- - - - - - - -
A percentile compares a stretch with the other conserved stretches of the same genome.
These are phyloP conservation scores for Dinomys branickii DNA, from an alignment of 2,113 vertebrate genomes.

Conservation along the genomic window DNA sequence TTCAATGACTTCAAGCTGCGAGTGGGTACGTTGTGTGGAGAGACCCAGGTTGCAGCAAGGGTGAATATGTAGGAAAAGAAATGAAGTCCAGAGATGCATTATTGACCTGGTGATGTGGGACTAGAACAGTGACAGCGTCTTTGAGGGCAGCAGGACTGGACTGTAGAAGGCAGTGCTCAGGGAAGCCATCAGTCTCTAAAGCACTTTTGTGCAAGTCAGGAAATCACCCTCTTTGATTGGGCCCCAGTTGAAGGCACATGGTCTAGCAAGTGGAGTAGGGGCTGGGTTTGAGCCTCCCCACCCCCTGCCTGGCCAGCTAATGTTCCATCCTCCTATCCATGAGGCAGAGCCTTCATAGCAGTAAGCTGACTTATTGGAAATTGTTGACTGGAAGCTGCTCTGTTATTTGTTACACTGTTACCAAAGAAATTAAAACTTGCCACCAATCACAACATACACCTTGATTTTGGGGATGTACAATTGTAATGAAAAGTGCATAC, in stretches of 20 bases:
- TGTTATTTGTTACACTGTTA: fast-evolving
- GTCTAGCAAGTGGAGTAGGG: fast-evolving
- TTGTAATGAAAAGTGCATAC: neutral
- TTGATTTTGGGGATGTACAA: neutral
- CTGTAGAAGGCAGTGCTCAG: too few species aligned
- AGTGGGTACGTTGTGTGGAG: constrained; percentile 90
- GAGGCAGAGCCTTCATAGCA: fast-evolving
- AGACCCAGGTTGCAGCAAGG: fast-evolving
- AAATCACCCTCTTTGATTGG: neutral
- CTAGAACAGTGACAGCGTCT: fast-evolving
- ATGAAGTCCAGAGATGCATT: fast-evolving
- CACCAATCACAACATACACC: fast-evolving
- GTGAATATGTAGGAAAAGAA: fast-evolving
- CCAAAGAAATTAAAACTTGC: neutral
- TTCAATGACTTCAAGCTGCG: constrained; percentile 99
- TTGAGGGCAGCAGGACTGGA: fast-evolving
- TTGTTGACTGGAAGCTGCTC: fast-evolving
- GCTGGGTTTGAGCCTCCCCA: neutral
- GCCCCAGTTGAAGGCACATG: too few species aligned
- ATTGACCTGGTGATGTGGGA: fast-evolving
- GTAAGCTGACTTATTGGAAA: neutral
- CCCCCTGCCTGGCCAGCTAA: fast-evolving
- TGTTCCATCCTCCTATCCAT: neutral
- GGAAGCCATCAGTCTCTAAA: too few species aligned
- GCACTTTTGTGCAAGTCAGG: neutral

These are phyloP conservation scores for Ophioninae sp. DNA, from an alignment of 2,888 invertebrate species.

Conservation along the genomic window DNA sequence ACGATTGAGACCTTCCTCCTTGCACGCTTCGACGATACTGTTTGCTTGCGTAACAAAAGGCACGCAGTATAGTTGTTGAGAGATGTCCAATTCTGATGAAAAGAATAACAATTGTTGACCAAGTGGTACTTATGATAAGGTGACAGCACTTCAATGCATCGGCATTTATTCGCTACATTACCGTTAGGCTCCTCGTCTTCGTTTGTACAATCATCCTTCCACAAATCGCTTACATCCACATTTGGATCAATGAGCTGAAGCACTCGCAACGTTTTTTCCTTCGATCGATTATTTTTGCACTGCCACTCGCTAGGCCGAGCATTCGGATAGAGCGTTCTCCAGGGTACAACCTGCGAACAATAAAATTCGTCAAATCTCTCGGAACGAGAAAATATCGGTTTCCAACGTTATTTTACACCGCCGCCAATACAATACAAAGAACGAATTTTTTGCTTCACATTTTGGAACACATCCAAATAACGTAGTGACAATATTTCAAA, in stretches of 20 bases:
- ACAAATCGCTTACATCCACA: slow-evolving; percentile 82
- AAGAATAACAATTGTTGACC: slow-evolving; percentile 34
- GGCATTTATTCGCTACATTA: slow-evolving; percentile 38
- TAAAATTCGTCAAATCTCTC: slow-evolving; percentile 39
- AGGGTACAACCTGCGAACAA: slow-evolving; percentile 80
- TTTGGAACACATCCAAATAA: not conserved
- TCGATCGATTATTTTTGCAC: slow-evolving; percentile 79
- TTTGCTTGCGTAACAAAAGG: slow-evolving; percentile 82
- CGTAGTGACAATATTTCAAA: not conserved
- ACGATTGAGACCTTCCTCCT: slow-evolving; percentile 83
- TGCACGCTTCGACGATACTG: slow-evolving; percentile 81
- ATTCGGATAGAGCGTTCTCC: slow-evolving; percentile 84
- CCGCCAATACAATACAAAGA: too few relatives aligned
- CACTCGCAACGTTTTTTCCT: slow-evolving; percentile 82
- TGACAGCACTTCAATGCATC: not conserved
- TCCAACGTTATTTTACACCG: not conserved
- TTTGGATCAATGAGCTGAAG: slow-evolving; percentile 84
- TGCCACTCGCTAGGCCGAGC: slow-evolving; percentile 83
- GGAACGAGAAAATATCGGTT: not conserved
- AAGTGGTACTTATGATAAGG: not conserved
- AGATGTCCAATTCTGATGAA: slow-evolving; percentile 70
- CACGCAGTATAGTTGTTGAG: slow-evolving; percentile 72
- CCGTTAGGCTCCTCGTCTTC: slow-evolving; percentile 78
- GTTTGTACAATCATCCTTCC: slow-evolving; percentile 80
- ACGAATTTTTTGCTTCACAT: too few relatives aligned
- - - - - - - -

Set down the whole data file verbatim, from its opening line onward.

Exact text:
A percentile compares a stretch with the other conserved stretches of the same genome.
These are phyloP conservation scores for Dinomys branickii DNA, from an alignment of 2,113 vertebrate genomes.

Conservation along the genomic window DNA sequence TTCAATGACTTCAAGCTGCGAGTGGGTACGTTGTGTGGAGAGACCCAGGTTGCAGCAAGGGTGAATATGTAGGAAAAGAAATGAAGTCCAGAGATGCATTATTGACCTGGTGATGTGGGACTAGAACAGTGACAGCGTCTTTGAGGGCAGCAGGACTGGACTGTAGAAGGCAGTGCTCAGGGAAGCCATCAGTCTCTAAAGCACTTTTGTGCAAGTCAGGAAATCACCCTCTTTGATTGGGCCCCAGTTGAAGGCACATGGTCTAGCAAGTGGAGTAGGGGCTGGGTTTGAGCCTCCCCACCCCCTGCCTGGCCAGCTAATGTTCCATCCTCCTATCCATGAGGCAGAGCCTTCATAGCAGTAAGCTGACTTATTGGAAATTGTTGACTGGAAGCTGCTCTGTTATTTGTTACACTGTTACCAAAGAAATTAAAACTTGCCACCAATCACAACATACACCTTGATTTTGGGGATGTACAATTGTAATGAAAAGTGCATAC, in stretches of 20 bases:
- TGTTATTTGTTACACTGTTA: fast-evolving
- GTCTAGCAAGTGGAGTAGGG: fast-evolving
- TTGTAATGAAAAGTGCATAC: neutral
- TTGATTTTGGGGATGTACAA: neutral
- CTGTAGAAGGCAGTGCTCAG: too few species aligned
- AGTGGGTACGTTGTGTGGAG: constrained; percentile 90
- GAGGCAGAGCCTTCATAGCA: fast-evolving
- AGACCCAGGTTGCAGCAAGG: fast-evolving
- AAATCACCCTCTTTGATTGG: neutral
- CTAGAACAGTGACAGCGTCT: fast-evolving
- ATGAAGTCCAGAGATGCATT: fast-evolving
- CACCAATCACAACATACACC: fast-evolving
- GTGAATATGTAGGAAAAGAA: fast-evolving
- CCAAAGAAATTAAAACTTGC: neutral
- TTCAATGACTTCAAGCTGCG: constrained; percentile 99
- TTGAGGGCAGCAGGACTGGA: fast-evolving
- TTGTTGACTGGAAGCTGCTC: fast-evolving
- GCTGGGTTTGAGCCTCCCCA: neutral
- GCCCCAGTTGAAGGCACATG: too few species aligned
- ATTGACCTGGTGATGTGGGA: fast-evolving
- GTAAGCTGACTTATTGGAAA: neutral
- CCCCCTGCCTGGCCAGCTAA: fast-evolving
- TGTTCCATCCTCCTATCCAT: neutral
- GGAAGCCATCAGTCTCTAAA: too few species aligned
- GCACTTTTGTGCAAGTCAGG: neutral

These are phyloP conservation scores for Ophioninae sp. DNA, from an alignment of 2,888 invertebrate species.

Conservation along the genomic window DNA sequence ACGATTGAGACCTTCCTCCTTGCACGCTTCGACGATACTGTTTGCTTGCGTAACAAAAGGCACGCAGTATAGTTGTTGAGAGATGTCCAATTCTGATGAAAAGAATAACAATTGTTGACCAAGTGGTACTTATGATAAGGTGACAGCACTTCAATGCATCGGCATTTATTCGCTACATTACCGTTAGGCTCCTCGTCTTCGTTTGTACAATCATCCTTCCACAAATCGCTTACATCCACATTTGGATCAATGAGCTGAAGCACTCGCAACGTTTTTTCCTTCGATCGATTATTTTTGCACTGCCACTCGCTAGGCCGAGCATTCGGATAGAGCGTTCTCCAGGGTACAACCTGCGAACAATAAAATTCGTCAAATCTCTCGGAACGAGAAAATATCGGTTTCCAACGTTATTTTACACCGCCGCCAATACAATACAAAGAACGAATTTTTTGCTTCACATTTTGGAACACATCCAAATAACGTAGTGACAATATTTCAAA, in stretches of 20 bases:
- ACAAATCGCTTACATCCACA: slow-evolving; percentile 82
- AAGAATAACAATTGTTGACC: slow-evolving; percentile 34
- GGCATTTATTCGCTACATTA: slow-evolving; percentile 38
- TAAAATTCGTCAAATCTCTC: slow-evolving; percentile 39
- AGGGTACAACCTGCGAACAA: slow-evolving; percentile 80
- TTTGGAACACATCCAAATAA: not conserved
- TCGATCGATTATTTTTGCAC: slow-evolving; percentile 79
- TTTGCTTGCGTAACAAAAGG: slow-evolving; percentile 82
- CGTAGTGACAATATTTCAAA: not conserved
- ACGATTGAGACCTTCCTCCT: slow-evolving; percentile 83
- TGCACGCTTCGACGATACTG: slow-evolving; percentile 81
- ATTCGGATAGAGCGTTCTCC: slow-evolving; percentile 84
- CCGCCAATACAATACAAAGA: too few relatives aligned
- CACTCGCAACGTTTTTTCCT: slow-evolving; percentile 82
- TGACAGCACTTCAATGCATC: not conserved
- TCCAACGTTATTTTACACCG: not conserved
- TTTGGATCAATGAGCTGAAG: slow-evolving; percentile 84
- TGCCACTCGCTAGGCCGAGC: slow-evolving; percentile 83
- GGAACGAGAAAATATCGGTT: not conserved
- AAGTGGTACTTATGATAAGG: not conserved
- AGATGTCCAATTCTGATGAA: slow-evolving; percentile 70
- CACGCAGTATAGTTGTTGAG: slow-evolving; percentile 72
- CCGTTAGGCTCCTCGTCTTC: slow-evolving; percentile 78
- GTTTGTACAATCATCCTTCC: slow-evolving; percentile 80
- ACGAATTTTTTGCTTCACAT: too few relatives aligned